“Extraordinary expertise in surrogacy”

“Extraordinary expertise in surrogacy”

It is rare that I receive compliments in this job, let alone from politicians, but I recently received compliments from a politician no less. John Dawkins is the Liberal whip in the South Australian Upper House. He has a bill before that Parliament, seeking to amend that State’s Family Relationships Act, to create a register for surrogates (so that hopefully there will be more availability of surrogates) but also to ensure that anyone from South Australia who undertakes surrogacy overseas first has the permission of the State Attorney-General, before doing so.

The Bill has now passed the Upper House, although it was opposed by Labor Minister Ian Hunter as it has not removed discrimination against same sex couples. It is likely to be some months before the Bill is debated in the Lower House. The position of the Weatherill government as to the Bill is not known at this stage.

I was recently in Adelaide, and used the opportunity to meet with Mr Dawkins. For reasons of protocol, I am not in a position to say precisely what we discussed. However, talks were fruitful.

I am on the record as saying that South Australia:

  • needs to remove its discriminatory laws, which prevent gays, lesbians and singles from proceeding with surrogacy. It is likely that these laws will not survive a challenge under Federal anti-discrimination laws.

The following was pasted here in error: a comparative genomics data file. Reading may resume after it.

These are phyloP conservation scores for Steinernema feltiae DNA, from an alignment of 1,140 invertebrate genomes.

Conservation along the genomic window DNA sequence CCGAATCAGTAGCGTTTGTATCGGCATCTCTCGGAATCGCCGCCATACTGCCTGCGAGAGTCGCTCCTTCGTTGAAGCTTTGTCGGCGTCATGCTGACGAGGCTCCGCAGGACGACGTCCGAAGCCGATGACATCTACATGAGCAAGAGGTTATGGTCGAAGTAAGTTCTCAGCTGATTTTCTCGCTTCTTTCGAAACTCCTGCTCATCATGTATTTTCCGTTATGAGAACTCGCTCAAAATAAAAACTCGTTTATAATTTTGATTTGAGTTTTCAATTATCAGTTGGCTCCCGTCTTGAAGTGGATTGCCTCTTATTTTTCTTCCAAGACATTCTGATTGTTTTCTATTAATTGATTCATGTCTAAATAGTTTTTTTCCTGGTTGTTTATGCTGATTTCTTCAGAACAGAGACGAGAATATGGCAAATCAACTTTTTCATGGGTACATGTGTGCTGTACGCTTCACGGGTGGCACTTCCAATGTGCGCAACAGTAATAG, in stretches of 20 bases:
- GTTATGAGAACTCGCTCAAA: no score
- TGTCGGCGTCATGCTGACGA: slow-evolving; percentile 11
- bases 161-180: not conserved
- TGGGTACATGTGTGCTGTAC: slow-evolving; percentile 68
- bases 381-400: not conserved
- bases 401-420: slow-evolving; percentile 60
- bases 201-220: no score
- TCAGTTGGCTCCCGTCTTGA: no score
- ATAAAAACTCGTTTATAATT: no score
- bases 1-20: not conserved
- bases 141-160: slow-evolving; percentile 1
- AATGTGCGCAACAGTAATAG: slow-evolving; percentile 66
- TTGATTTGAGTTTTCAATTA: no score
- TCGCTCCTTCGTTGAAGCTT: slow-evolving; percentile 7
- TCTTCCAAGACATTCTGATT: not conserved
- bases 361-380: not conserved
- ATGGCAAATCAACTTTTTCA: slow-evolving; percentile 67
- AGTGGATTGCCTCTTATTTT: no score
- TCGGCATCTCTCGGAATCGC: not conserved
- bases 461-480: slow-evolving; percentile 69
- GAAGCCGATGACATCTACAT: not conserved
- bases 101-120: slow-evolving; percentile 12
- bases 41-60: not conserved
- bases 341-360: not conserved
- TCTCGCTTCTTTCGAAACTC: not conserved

• needs to remove the requirement that all fertility treatment for surrogacy needs to occur in SA.
  • should have laws to enable the easy alteration of birth records for children born in SA under interstate surrogacy arrangements.
  • needs to clarify what money can be paid to surrogates for their expenses.
  • needs to recognise the partner of the surrogate fully in the process.
  • needs to make sure that rather than having three counsellors at the beginning of the process, which potentially is a recipe for disaster, that there be one counsellor seeing both the intended parents and the surrogate and her partner.
  • needs to ensure that post-birth there is mandatory counselling for all concerned, before orders are made by the Youth Court.

I am also firmly of the view that a provision in the Surrogacy Act (Qld) that the birth mother has the same right as any woman as to how she manages her pregnancy and child birth is a vital protection for surrogates and ought to be copied nationally.

Following the discussions I had with Mr Dawkins, amendments were made by him to his Bill. These amendments included:

  • clearly involving the surrogate’s partner in counselling: “Individuals closely associated with a surrogate will be significantly exposed to the process, from the impregnation to the birth of the child, and therefore, in my view, should have access to counselling services to assist them during their partner’s surrogacy journey.” Mr Dawkins said: “This potential amendment was raised with me by a lawyer who has extraordinary expertise in surrogacy legislation across the commonwealth as a suggested practical improvement to the current bill and law.”